Canadian Billionaires and the Conglomerates They Lead

By Bizclik Editor

Canada’s richest control what you eat, the information you process and the energy needed for modern society. Do you know who wields the most influence over your daily?

We have profiled Canada’s top-five billionaires, and believe it or not, the list doesn’t include RIM’s Jim Balsillie or Mike Lazaridis or even Joseph-Armand Bombardier.

The surprising list does have a reclusive media tycoon and a headline-grabbing entrepreneur, though.

David Kenneth Roy Thomson, 3rd Baron Thomson of Fleet
Source: Thomson Rueters
Age: 53
Net worth: $19 billion
Home: Toronto

Thomson tops the list of Canada’s richest and is the 20th richest in the world, according to Forbes. Thomson is the chairman of Thomson Rueters, the world’s leading source of information for businesses and professionals, which resulted from the merger of The Thomson Corporation and Rueters in 2007. The new entity, Thomson Rueters, operates in 100 countries, has over 55,000 employees and a nearly $13 billion in annual revenue.

Predetermined, Thomson assumed control of the information powerhouse when his father died in 2006 and his son will is the designated successor. He is currently connected to actress Kelly Rowan, whom he has a daughter with. Thomson is intensely private and detests many people in the business sphere.

James (J.K.) Irving, Arthur and John (Jack) Irving
Age: J.K. (82), Arthur (79), Jack (deceased at 78)
Source: Irving Group of Companies
Net worth: $7.28 billion
Home: Saint John, New Brunswick

Irving patriarch Kenneth Colin (K.C.) established Irving Oil Limited in 1924, which essentially financed the multitude of endeavors over the decades. K.C. eventually took over his father's sawmill company J.D. Irving Limited in Bouctouche. Today, the Irving Group of Companies is owned by K.C.’s two sons.

J.K. owns J.D. Irving, the conglomerate which has interests in forestry, pulp and paper, tissue, newsprint, building supplies, frozen food, transportation, shipping lines, and ship building. J.D. Irving is the largest single landowner in New Brunswick, Nova Scotia and Maine. Arthur owns Irving Oil, its retail stores, oil refinery, oil tankers and distribution terminals and facilities. The Irving family, possibly one of the richest in the world as their exact net worth is impossible to determine because the companies are privately owned, are often the source of ire. They have an almost a complete monopoly in print media in New Brunswick.

Galen Weston
Age: 70
Source: George Weston Limited/Loblaw
Net worth: $6.47 billion
Home: Toronto

Galen’s grandfather George Weston pursued various business ventures, which included supermarket chains in North America and Europe. Today, Galen is Chairman and President of George Weston Limited, which owns Weston Foods Limited as well as controlling interest in Loblaw Companies Limited, Canada’s largest food retailer. He is also Chairman of Holt Renfrew in Canada, Selfridges in the United Kingdom, and Brown Thomas of Ireland.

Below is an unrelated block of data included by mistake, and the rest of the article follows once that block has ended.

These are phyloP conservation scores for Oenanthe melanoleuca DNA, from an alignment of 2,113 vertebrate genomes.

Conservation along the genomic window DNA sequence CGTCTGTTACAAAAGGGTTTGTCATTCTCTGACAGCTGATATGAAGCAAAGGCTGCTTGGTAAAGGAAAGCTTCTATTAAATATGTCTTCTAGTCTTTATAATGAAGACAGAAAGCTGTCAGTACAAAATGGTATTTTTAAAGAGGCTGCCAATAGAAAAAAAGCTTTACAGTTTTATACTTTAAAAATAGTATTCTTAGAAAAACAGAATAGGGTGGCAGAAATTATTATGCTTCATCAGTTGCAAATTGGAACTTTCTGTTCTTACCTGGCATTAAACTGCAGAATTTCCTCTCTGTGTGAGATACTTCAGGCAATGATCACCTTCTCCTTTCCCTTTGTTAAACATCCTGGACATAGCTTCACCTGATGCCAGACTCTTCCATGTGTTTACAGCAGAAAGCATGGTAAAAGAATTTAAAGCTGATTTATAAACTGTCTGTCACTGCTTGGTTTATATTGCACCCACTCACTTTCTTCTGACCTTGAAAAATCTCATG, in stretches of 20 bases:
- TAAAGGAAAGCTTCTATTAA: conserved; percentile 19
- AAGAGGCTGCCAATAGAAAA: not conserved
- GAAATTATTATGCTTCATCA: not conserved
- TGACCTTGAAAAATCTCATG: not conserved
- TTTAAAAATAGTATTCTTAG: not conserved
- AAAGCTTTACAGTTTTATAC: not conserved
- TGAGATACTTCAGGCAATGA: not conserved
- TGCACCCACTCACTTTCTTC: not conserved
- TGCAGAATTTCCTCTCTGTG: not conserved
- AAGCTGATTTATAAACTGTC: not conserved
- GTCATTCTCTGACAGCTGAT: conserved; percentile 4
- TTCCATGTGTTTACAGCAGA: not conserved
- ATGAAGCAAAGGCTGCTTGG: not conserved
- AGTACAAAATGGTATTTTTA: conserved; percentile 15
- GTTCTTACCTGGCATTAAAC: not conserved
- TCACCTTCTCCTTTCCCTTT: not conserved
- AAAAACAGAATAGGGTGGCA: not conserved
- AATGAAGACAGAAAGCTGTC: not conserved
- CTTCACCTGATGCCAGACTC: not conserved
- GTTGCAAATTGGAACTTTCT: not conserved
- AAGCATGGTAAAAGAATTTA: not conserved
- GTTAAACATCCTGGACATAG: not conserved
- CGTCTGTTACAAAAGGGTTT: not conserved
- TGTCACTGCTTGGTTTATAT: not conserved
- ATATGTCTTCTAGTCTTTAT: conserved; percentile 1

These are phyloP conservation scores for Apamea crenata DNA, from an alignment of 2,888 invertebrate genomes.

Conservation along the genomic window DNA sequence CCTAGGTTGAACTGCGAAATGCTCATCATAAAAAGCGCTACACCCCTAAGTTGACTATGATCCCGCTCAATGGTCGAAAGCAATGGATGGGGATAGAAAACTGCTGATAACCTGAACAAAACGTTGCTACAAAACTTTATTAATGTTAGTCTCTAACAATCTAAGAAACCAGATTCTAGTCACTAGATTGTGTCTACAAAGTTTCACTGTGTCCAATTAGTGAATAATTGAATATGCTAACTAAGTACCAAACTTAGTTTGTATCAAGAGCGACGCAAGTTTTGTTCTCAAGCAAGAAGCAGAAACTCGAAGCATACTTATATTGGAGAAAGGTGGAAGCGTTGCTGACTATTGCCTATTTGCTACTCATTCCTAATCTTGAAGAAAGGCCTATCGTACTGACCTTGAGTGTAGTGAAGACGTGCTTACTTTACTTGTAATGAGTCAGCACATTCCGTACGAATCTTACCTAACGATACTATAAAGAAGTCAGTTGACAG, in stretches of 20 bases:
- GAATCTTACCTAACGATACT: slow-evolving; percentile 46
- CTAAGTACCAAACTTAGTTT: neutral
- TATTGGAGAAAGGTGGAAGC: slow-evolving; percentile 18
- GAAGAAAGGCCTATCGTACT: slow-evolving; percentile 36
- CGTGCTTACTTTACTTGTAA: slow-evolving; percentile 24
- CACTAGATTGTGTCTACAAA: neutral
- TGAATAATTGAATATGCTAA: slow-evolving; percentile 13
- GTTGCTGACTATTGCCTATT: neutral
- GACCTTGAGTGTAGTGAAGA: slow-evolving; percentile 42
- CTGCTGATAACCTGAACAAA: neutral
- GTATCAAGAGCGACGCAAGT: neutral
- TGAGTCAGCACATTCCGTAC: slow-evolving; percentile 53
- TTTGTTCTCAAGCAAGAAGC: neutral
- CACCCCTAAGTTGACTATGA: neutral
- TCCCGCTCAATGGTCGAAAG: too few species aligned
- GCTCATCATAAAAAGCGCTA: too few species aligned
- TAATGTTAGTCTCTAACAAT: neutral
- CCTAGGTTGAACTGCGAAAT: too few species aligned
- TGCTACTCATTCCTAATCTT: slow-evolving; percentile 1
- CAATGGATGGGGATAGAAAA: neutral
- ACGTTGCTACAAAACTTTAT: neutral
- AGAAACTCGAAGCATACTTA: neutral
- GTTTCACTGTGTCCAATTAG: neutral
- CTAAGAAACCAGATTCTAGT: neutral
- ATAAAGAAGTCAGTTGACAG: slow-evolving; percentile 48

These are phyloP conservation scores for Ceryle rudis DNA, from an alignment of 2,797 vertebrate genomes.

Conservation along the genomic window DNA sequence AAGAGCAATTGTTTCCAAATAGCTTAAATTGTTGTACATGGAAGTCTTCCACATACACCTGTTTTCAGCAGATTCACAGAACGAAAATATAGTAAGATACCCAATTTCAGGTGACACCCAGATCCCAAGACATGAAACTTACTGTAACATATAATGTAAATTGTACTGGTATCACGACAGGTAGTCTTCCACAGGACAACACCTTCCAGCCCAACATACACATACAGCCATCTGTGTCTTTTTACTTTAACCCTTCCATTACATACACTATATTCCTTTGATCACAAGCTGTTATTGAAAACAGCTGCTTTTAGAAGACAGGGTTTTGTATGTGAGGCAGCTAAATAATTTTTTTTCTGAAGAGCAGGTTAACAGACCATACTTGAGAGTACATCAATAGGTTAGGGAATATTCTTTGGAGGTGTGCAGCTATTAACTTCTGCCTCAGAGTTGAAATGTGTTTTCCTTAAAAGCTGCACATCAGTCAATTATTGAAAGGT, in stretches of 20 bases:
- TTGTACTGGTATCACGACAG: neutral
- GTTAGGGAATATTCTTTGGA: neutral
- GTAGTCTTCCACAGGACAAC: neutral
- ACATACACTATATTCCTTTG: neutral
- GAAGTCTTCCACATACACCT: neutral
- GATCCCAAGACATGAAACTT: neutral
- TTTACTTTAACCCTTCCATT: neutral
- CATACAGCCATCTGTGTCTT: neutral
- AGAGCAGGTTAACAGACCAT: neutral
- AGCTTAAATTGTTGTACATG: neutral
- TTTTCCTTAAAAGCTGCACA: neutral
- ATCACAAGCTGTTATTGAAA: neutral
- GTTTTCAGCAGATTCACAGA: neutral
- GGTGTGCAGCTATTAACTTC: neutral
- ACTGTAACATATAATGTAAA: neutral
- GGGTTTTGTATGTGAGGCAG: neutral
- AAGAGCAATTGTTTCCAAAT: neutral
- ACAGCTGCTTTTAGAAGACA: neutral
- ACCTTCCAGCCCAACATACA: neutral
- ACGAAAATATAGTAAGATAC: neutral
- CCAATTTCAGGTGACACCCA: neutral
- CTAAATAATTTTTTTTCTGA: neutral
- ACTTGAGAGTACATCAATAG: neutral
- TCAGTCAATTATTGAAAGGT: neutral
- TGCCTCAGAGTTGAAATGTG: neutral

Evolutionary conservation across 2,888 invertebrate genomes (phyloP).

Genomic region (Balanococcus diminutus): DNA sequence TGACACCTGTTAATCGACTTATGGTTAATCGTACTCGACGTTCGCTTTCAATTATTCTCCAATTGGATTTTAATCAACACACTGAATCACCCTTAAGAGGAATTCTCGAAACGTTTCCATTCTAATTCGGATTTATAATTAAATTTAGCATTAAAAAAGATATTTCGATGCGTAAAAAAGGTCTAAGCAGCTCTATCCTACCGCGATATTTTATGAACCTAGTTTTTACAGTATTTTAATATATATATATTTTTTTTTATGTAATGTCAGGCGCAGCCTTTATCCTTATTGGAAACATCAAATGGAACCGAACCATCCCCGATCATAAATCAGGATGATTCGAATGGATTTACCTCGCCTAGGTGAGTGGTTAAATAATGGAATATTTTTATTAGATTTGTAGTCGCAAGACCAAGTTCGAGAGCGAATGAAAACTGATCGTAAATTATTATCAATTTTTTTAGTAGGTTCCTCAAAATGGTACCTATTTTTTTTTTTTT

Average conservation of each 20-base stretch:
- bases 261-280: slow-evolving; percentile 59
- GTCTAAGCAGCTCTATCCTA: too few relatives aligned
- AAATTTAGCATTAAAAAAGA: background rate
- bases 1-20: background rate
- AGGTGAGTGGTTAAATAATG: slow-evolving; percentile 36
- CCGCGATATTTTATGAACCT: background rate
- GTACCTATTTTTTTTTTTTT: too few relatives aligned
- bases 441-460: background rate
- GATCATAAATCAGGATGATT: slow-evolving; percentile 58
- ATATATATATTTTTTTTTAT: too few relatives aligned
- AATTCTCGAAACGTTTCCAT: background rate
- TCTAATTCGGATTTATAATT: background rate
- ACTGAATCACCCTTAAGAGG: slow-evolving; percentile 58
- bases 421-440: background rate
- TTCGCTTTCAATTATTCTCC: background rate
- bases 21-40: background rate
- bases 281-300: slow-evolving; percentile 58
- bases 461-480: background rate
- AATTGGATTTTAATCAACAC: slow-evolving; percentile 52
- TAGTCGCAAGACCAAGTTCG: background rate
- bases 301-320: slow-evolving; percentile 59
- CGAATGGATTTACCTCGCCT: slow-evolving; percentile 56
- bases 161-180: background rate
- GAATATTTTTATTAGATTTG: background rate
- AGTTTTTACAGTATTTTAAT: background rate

Galen made his mark by turning around the once-prominent but headed for bankruptcy the Ontario-based Loblaws supermarket chain in 1971. By slashing stores and a revised marketing/advertising campaign, Galen was able to right the sinking ship. Galen was appointed Chairman and Managing Director of George Weston Limited in 1974, where he presides over one of Canada's most recognizable companies.

James Allen ‘Jim’ Pattison
Age: 81
Source: Jim Pattison Group
Net worth: $5.07 billion
Home: Vancouver

Pattison owns the third largest company in Canada, which has holdings in numerous car dealerships, Overwaitea Foods and Save-On-Foods, Ripley's Believe It or Not! and radio and TV stations in British Columbia and Alberta. He also owned the Vancouver Blazers of the World Hockey Association.

The Jim Pattison Group bought GWR, the company that owns Guinness World Records, in 2008. The Jim Pattison Group also has holdings in four broadcast television stations and more than 25 radio stations. Most notably, Pattison paid a $200,000 ransom for one of his daughters who was famously kidnapped in 1990.

Edward Rogers III
Age: 41
Source: Rogers Communications
Net worth: $4.7 billion
Home: Toronto

By far the youngest of the top-five richest Canadians, Edward was appointed Deputy Chairman of Rogers Communications on September 15, 2009, Canada's largest cable company offering cable television, high-speed Internet access and residential telephone services. Rogers Retail is one of the largest retail chains in Canada with more than 475 stores.

Edward isn’t just an heir to a fortune; he’s helped create the wealth. As President and Chief Executive Officer of Rogers Cable Inc. and its three business units from 2003 to 2009, Edward doubled Rogers Cable’s EBITDA. In 2008 the Company generated $3.8 billion in revenue, over $1.2 billion in EBITDA and had over 14,000 employees.



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